back to article Dell slathers on factor XPS 13 to reveal new shiny with... ooh... a 0.1 inch bigger screen

Dell is kicking off 2020 with a significant refresh of its XPS 13 laptops, including the Ubuntu-powered XPS 13 Developer Edition. The XPS 13 9300 boasts Intel's 10th generation Core processors, ranging from the i3-1005G1 on the basic model, all the way to the quad-core i7-1065G7. It's worth noting that the pricier XPS 4K ships …

  1. Blake St. Claire

    Can I get that in London double decker buses?

    ...size of the panel from 13.3 inches to 13.4 inches. And while that sounds like a fairly modest increase, every extra centimetre of screen...

    Or football (American or FIFA) fields? (Yes, I know there's not a standard FIFA field size.)

    1. baspax

      Re: Can I get that in London double decker buses?

      The real life difference seems to be substantial:,f_auto,fl_progressive,q_80,w_1600/t6nqfhq1btycftwbcrlv.jpg

      Here is the Gizmodo article comparing the old with the new XPS13

  2. cjcox

    Read other "real" overviews...

    Was going to detail all that is "wrong" on Reg's "slather" article.... just read about the new XPS from other sources. Nuff said.

  3. Anonymous Coward
    Anonymous Coward

    I guess I'm not the target market.

    But then I figured that out the moment you wrote "ultrabook" in the description.

    Fuck the whole "ultrabook" and "thin and light" bullshit. I want ports not dongles. I want a battery life measured in days not hours. I want a keyboard that rivals my noisy-as-fuck mechanical one on my desktop.

    I don't mind the weight nor the heft as I can remember when the Compaq luggable was a thing. Sure not weighing in at the better part of a small wildebeast is a good thing, who wouldn't like something you can carry in a messenger bag, but I'm not so fekkin weak that I can't carry a ten gram smarty pants phone without whinging about how difficult it's making my life.

    Give us real laptops. Real ports. Real batteries. Real computers for real people. Keep your thin and light Calvin Klein crack model shite and give me something hefty enough to make me confident it won't shatter if I so much as sneeze too hard in its general direction.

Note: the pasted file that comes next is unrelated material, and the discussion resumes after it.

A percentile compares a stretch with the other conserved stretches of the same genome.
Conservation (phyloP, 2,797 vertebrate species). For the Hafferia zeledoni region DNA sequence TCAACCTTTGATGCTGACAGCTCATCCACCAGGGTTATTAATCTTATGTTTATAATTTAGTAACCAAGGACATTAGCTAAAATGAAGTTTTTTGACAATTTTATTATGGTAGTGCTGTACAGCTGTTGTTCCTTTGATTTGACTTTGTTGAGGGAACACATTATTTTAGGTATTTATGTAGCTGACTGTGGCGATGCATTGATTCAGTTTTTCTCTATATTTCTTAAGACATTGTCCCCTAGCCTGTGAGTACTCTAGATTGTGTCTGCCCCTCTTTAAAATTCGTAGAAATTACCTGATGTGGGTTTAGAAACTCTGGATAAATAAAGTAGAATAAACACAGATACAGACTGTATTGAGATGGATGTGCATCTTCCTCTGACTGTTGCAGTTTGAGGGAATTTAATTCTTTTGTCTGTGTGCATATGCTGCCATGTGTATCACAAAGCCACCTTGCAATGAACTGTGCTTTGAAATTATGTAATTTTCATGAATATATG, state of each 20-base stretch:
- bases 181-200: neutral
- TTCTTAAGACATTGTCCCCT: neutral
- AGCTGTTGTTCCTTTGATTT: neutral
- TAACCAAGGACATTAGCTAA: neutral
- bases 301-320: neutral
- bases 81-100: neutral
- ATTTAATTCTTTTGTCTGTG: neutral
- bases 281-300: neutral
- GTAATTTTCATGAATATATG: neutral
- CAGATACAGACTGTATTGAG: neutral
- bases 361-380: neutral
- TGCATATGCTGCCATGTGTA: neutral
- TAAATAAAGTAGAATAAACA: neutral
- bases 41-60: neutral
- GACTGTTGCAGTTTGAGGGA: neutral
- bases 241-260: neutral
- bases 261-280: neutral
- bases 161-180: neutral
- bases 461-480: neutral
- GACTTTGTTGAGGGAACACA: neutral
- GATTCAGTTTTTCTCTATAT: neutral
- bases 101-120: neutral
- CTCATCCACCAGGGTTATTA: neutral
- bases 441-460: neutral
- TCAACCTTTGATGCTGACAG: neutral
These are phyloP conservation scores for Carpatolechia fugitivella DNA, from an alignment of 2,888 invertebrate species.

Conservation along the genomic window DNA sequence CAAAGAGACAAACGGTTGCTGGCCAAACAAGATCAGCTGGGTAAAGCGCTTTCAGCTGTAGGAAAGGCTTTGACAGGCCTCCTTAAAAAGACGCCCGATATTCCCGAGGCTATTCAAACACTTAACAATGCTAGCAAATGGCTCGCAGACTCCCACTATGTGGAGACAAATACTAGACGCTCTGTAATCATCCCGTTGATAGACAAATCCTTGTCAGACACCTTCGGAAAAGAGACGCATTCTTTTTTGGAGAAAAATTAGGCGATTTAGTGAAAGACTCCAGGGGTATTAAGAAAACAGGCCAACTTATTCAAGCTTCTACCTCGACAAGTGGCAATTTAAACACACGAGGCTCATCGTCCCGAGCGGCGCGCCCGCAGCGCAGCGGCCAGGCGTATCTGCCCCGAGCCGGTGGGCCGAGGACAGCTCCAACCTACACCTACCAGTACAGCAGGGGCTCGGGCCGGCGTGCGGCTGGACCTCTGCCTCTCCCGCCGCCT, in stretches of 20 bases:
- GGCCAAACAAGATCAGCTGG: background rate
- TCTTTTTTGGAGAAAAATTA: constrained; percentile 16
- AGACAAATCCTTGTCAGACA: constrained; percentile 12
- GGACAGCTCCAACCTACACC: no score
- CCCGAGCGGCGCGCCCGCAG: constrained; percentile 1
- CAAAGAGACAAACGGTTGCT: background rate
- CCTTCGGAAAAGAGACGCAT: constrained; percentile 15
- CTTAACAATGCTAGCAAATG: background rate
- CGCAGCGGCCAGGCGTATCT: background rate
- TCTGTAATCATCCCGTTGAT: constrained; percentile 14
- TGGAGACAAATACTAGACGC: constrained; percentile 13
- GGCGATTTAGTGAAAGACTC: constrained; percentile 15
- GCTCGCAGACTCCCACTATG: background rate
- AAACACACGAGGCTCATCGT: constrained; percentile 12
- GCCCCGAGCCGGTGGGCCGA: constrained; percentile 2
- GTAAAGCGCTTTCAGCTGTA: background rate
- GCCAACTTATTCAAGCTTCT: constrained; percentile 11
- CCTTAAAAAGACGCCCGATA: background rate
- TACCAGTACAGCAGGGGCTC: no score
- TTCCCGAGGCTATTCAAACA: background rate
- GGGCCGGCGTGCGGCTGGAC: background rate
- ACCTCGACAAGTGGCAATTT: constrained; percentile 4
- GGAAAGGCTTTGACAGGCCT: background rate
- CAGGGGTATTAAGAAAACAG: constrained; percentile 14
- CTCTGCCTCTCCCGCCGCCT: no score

You shave off all the ports and you've just shaved me off your potential customer list. Tata! *Waves & gives you the finger*

    1. Anonymous Coward
      Anonymous Coward

      Re: I guess I'm not the target market.

      As you said, you're not the target market, but there's plenty of laptops around that will fit your requirements, other people have different priorities.

      btw you said you want battery life measured in days - do you know any laptops that fit that bill other that this XPS that's quoted as 30 hours when specced with the biggest battery?

    2. Avatar of They

      Re: I guess I'm not the target market.

      I was reading that with the Trainspotting - "Choose life" sound track in my head at the same time.

    3. trevorde

      Re: I guess I'm not the target market.

      Worked at a company where the sales reps had super slim, super thin, super light, super powerful, super sexy Dell laptops. Unfortunately, battery life was super short and the power brick was super heavy.

      1. AMBxx Silver badge

        Re: I guess I'm not the target market.

        Take another look. My wife has an XPS 13. USB C charger, no bigger than a phone charger (also works with most modern non-Apple phones). Rarely needs to carry it though as the battery lasts all day with light use.

        When my MS Surface 4 finally goes, I'll be looking for a deal on one of these. That said, I do my proper work on a big PC, so I do like small and light when I'm out and about.

        1. Lord Elpuss Silver badge

          Re: I guess I'm not the target market.

          ” USB C charger, no bigger than a phone charger (also works with most modern non-Apple phones).“


    4. Rich 2 Silver badge

      Re: I guess I'm not the target market.

      I have an XPS-15 with a 4K screen. It’s a very nice laptop but it’s very annoying that it only has a single USB port. And that’s ALL it has. I had to buy an Ethernet dongle with a couple of extra USB ports. I would rather it was half a cm thicker, was brimming with ports and had a better battery. In general use, the battery isn’t bad (once you work out how to put the nVidia graphics chip into low power mode (makes a massive difference), I’d rather have more battery and less thinness any day. Same with mobile phones - What’s the point of making something so thin that the battery is crap and you have to stick an ugly dongle on it to use it?